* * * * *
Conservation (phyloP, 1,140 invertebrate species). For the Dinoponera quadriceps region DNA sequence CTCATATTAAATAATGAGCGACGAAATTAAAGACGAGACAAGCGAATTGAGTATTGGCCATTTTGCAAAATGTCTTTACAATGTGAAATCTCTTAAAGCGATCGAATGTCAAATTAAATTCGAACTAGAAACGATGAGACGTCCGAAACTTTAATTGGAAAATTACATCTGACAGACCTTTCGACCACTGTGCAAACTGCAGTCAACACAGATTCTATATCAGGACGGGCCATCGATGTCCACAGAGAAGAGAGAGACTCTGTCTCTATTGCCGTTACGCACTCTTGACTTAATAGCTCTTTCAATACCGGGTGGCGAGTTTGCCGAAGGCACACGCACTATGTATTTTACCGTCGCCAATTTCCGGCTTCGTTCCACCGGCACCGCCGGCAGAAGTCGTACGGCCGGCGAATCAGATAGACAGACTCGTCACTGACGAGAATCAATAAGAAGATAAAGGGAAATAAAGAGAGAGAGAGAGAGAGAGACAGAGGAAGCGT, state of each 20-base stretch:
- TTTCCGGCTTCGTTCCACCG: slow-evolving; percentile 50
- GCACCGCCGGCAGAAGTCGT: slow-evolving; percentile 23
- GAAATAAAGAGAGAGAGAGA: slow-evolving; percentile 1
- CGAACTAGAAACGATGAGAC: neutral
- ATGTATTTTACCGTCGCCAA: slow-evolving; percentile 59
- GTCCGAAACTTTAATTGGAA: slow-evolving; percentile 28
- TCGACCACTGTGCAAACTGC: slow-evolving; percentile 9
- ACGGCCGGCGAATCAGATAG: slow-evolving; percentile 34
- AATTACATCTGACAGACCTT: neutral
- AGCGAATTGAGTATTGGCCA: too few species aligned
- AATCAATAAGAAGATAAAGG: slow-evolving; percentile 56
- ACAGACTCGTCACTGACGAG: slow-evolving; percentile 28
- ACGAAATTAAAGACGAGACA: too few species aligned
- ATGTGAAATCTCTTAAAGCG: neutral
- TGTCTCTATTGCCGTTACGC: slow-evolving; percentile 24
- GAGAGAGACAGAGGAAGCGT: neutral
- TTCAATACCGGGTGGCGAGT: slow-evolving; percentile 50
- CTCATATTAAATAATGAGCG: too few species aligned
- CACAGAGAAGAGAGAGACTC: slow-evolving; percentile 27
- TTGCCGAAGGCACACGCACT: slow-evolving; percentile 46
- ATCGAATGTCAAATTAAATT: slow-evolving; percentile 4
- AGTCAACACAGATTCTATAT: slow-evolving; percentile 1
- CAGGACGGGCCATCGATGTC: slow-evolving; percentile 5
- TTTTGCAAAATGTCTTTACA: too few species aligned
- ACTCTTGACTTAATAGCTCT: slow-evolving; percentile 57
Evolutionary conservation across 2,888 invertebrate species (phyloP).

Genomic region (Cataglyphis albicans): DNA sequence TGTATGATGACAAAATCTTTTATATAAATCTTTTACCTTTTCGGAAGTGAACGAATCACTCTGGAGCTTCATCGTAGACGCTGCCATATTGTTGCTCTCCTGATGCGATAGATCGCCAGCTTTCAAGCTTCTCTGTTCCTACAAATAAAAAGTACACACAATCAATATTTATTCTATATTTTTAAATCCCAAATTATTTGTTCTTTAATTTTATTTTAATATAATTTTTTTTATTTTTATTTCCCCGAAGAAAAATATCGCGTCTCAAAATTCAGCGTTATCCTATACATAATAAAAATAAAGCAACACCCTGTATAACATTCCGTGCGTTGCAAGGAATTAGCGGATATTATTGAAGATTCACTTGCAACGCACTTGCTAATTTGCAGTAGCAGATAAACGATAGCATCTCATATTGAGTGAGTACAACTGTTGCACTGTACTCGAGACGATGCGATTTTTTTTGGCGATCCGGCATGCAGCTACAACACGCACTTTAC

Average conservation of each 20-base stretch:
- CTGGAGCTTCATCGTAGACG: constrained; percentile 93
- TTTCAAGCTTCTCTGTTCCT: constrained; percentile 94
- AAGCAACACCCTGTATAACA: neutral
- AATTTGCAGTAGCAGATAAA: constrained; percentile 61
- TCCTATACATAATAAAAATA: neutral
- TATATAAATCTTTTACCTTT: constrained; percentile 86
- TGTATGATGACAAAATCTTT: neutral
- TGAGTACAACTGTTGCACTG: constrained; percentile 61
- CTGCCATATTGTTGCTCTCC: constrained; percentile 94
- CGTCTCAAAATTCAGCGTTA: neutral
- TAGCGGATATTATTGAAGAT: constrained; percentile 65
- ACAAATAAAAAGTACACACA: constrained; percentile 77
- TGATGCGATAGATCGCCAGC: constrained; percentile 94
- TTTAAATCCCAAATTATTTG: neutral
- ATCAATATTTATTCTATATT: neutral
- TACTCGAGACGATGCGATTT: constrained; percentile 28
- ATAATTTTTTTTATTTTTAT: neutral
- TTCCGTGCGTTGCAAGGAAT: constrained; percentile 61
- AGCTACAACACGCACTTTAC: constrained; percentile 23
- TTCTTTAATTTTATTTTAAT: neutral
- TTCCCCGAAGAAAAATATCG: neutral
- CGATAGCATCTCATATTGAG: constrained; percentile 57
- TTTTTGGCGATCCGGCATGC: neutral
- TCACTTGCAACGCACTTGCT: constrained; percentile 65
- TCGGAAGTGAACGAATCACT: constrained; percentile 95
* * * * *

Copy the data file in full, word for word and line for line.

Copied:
Conservation (phyloP, 1,140 invertebrate species). For the Dinoponera quadriceps region DNA sequence CTCATATTAAATAATGAGCGACGAAATTAAAGACGAGACAAGCGAATTGAGTATTGGCCATTTTGCAAAATGTCTTTACAATGTGAAATCTCTTAAAGCGATCGAATGTCAAATTAAATTCGAACTAGAAACGATGAGACGTCCGAAACTTTAATTGGAAAATTACATCTGACAGACCTTTCGACCACTGTGCAAACTGCAGTCAACACAGATTCTATATCAGGACGGGCCATCGATGTCCACAGAGAAGAGAGAGACTCTGTCTCTATTGCCGTTACGCACTCTTGACTTAATAGCTCTTTCAATACCGGGTGGCGAGTTTGCCGAAGGCACACGCACTATGTATTTTACCGTCGCCAATTTCCGGCTTCGTTCCACCGGCACCGCCGGCAGAAGTCGTACGGCCGGCGAATCAGATAGACAGACTCGTCACTGACGAGAATCAATAAGAAGATAAAGGGAAATAAAGAGAGAGAGAGAGAGAGAGACAGAGGAAGCGT, state of each 20-base stretch:
- TTTCCGGCTTCGTTCCACCG: slow-evolving; percentile 50
- GCACCGCCGGCAGAAGTCGT: slow-evolving; percentile 23
- GAAATAAAGAGAGAGAGAGA: slow-evolving; percentile 1
- CGAACTAGAAACGATGAGAC: neutral
- ATGTATTTTACCGTCGCCAA: slow-evolving; percentile 59
- GTCCGAAACTTTAATTGGAA: slow-evolving; percentile 28
- TCGACCACTGTGCAAACTGC: slow-evolving; percentile 9
- ACGGCCGGCGAATCAGATAG: slow-evolving; percentile 34
- AATTACATCTGACAGACCTT: neutral
- AGCGAATTGAGTATTGGCCA: too few species aligned
- AATCAATAAGAAGATAAAGG: slow-evolving; percentile 56
- ACAGACTCGTCACTGACGAG: slow-evolving; percentile 28
- ACGAAATTAAAGACGAGACA: too few species aligned
- ATGTGAAATCTCTTAAAGCG: neutral
- TGTCTCTATTGCCGTTACGC: slow-evolving; percentile 24
- GAGAGAGACAGAGGAAGCGT: neutral
- TTCAATACCGGGTGGCGAGT: slow-evolving; percentile 50
- CTCATATTAAATAATGAGCG: too few species aligned
- CACAGAGAAGAGAGAGACTC: slow-evolving; percentile 27
- TTGCCGAAGGCACACGCACT: slow-evolving; percentile 46
- ATCGAATGTCAAATTAAATT: slow-evolving; percentile 4
- AGTCAACACAGATTCTATAT: slow-evolving; percentile 1
- CAGGACGGGCCATCGATGTC: slow-evolving; percentile 5
- TTTTGCAAAATGTCTTTACA: too few species aligned
- ACTCTTGACTTAATAGCTCT: slow-evolving; percentile 57
Evolutionary conservation across 2,888 invertebrate species (phyloP).

Genomic region (Cataglyphis albicans): DNA sequence TGTATGATGACAAAATCTTTTATATAAATCTTTTACCTTTTCGGAAGTGAACGAATCACTCTGGAGCTTCATCGTAGACGCTGCCATATTGTTGCTCTCCTGATGCGATAGATCGCCAGCTTTCAAGCTTCTCTGTTCCTACAAATAAAAAGTACACACAATCAATATTTATTCTATATTTTTAAATCCCAAATTATTTGTTCTTTAATTTTATTTTAATATAATTTTTTTTATTTTTATTTCCCCGAAGAAAAATATCGCGTCTCAAAATTCAGCGTTATCCTATACATAATAAAAATAAAGCAACACCCTGTATAACATTCCGTGCGTTGCAAGGAATTAGCGGATATTATTGAAGATTCACTTGCAACGCACTTGCTAATTTGCAGTAGCAGATAAACGATAGCATCTCATATTGAGTGAGTACAACTGTTGCACTGTACTCGAGACGATGCGATTTTTTTTGGCGATCCGGCATGCAGCTACAACACGCACTTTAC

Average conservation of each 20-base stretch:
- CTGGAGCTTCATCGTAGACG: constrained; percentile 93
- TTTCAAGCTTCTCTGTTCCT: constrained; percentile 94
- AAGCAACACCCTGTATAACA: neutral
- AATTTGCAGTAGCAGATAAA: constrained; percentile 61
- TCCTATACATAATAAAAATA: neutral
- TATATAAATCTTTTACCTTT: constrained; percentile 86
- TGTATGATGACAAAATCTTT: neutral
- TGAGTACAACTGTTGCACTG: constrained; percentile 61
- CTGCCATATTGTTGCTCTCC: constrained; percentile 94
- CGTCTCAAAATTCAGCGTTA: neutral
- TAGCGGATATTATTGAAGAT: constrained; percentile 65
- ACAAATAAAAAGTACACACA: constrained; percentile 77
- TGATGCGATAGATCGCCAGC: constrained; percentile 94
- TTTAAATCCCAAATTATTTG: neutral
- ATCAATATTTATTCTATATT: neutral
- TACTCGAGACGATGCGATTT: constrained; percentile 28
- ATAATTTTTTTTATTTTTAT: neutral
- TTCCGTGCGTTGCAAGGAAT: constrained; percentile 61
- AGCTACAACACGCACTTTAC: constrained; percentile 23
- TTCTTTAATTTTATTTTAAT: neutral
- TTCCCCGAAGAAAAATATCG: neutral
- CGATAGCATCTCATATTGAG: constrained; percentile 57
- TTTTTGGCGATCCGGCATGC: neutral
- TCACTTGCAACGCACTTGCT: constrained; percentile 65
- TCGGAAGTGAACGAATCACT: constrained; percentile 95